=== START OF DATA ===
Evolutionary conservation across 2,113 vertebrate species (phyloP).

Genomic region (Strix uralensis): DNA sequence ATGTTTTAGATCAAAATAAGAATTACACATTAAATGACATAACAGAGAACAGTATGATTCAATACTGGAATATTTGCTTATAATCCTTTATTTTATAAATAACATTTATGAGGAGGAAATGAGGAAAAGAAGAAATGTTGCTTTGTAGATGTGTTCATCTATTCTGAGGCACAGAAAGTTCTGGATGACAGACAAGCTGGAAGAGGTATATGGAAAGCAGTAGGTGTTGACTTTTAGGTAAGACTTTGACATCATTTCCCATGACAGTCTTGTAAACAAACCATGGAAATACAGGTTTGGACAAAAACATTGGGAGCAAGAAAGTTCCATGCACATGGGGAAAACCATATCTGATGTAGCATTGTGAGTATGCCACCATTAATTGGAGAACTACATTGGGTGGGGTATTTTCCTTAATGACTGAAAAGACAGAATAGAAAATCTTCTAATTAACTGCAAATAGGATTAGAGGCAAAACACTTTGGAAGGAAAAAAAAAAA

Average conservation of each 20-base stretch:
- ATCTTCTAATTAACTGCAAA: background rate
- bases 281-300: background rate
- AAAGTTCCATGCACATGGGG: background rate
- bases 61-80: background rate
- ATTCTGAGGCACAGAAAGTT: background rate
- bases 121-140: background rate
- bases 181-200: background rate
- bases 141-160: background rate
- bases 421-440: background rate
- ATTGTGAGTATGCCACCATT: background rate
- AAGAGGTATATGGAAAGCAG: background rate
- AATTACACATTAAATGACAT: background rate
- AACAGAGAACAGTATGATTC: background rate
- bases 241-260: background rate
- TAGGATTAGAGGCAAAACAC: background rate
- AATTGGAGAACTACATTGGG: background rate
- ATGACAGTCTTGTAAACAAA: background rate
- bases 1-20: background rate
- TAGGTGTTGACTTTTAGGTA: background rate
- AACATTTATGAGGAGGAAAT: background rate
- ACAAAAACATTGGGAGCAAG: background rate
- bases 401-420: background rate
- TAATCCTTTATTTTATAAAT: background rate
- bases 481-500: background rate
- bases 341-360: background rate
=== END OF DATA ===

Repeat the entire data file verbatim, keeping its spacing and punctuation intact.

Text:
Evolutionary conservation across 2,113 vertebrate species (phyloP).

Genomic region (Strix uralensis): DNA sequence ATGTTTTAGATCAAAATAAGAATTACACATTAAATGACATAACAGAGAACAGTATGATTCAATACTGGAATATTTGCTTATAATCCTTTATTTTATAAATAACATTTATGAGGAGGAAATGAGGAAAAGAAGAAATGTTGCTTTGTAGATGTGTTCATCTATTCTGAGGCACAGAAAGTTCTGGATGACAGACAAGCTGGAAGAGGTATATGGAAAGCAGTAGGTGTTGACTTTTAGGTAAGACTTTGACATCATTTCCCATGACAGTCTTGTAAACAAACCATGGAAATACAGGTTTGGACAAAAACATTGGGAGCAAGAAAGTTCCATGCACATGGGGAAAACCATATCTGATGTAGCATTGTGAGTATGCCACCATTAATTGGAGAACTACATTGGGTGGGGTATTTTCCTTAATGACTGAAAAGACAGAATAGAAAATCTTCTAATTAACTGCAAATAGGATTAGAGGCAAAACACTTTGGAAGGAAAAAAAAAAA

Average conservation of each 20-base stretch:
- ATCTTCTAATTAACTGCAAA: background rate
- bases 281-300: background rate
- AAAGTTCCATGCACATGGGG: background rate
- bases 61-80: background rate
- ATTCTGAGGCACAGAAAGTT: background rate
- bases 121-140: background rate
- bases 181-200: background rate
- bases 141-160: background rate
- bases 421-440: background rate
- ATTGTGAGTATGCCACCATT: background rate
- AAGAGGTATATGGAAAGCAG: background rate
- AATTACACATTAAATGACAT: background rate
- AACAGAGAACAGTATGATTC: background rate
- bases 241-260: background rate
- TAGGATTAGAGGCAAAACAC: background rate
- AATTGGAGAACTACATTGGG: background rate
- ATGACAGTCTTGTAAACAAA: background rate
- bases 1-20: background rate
- TAGGTGTTGACTTTTAGGTA: background rate
- AACATTTATGAGGAGGAAAT: background rate
- ACAAAAACATTGGGAGCAAG: background rate
- bases 401-420: background rate
- TAATCCTTTATTTTATAAAT: background rate
- bases 481-500: background rate
- bases 341-360: background rate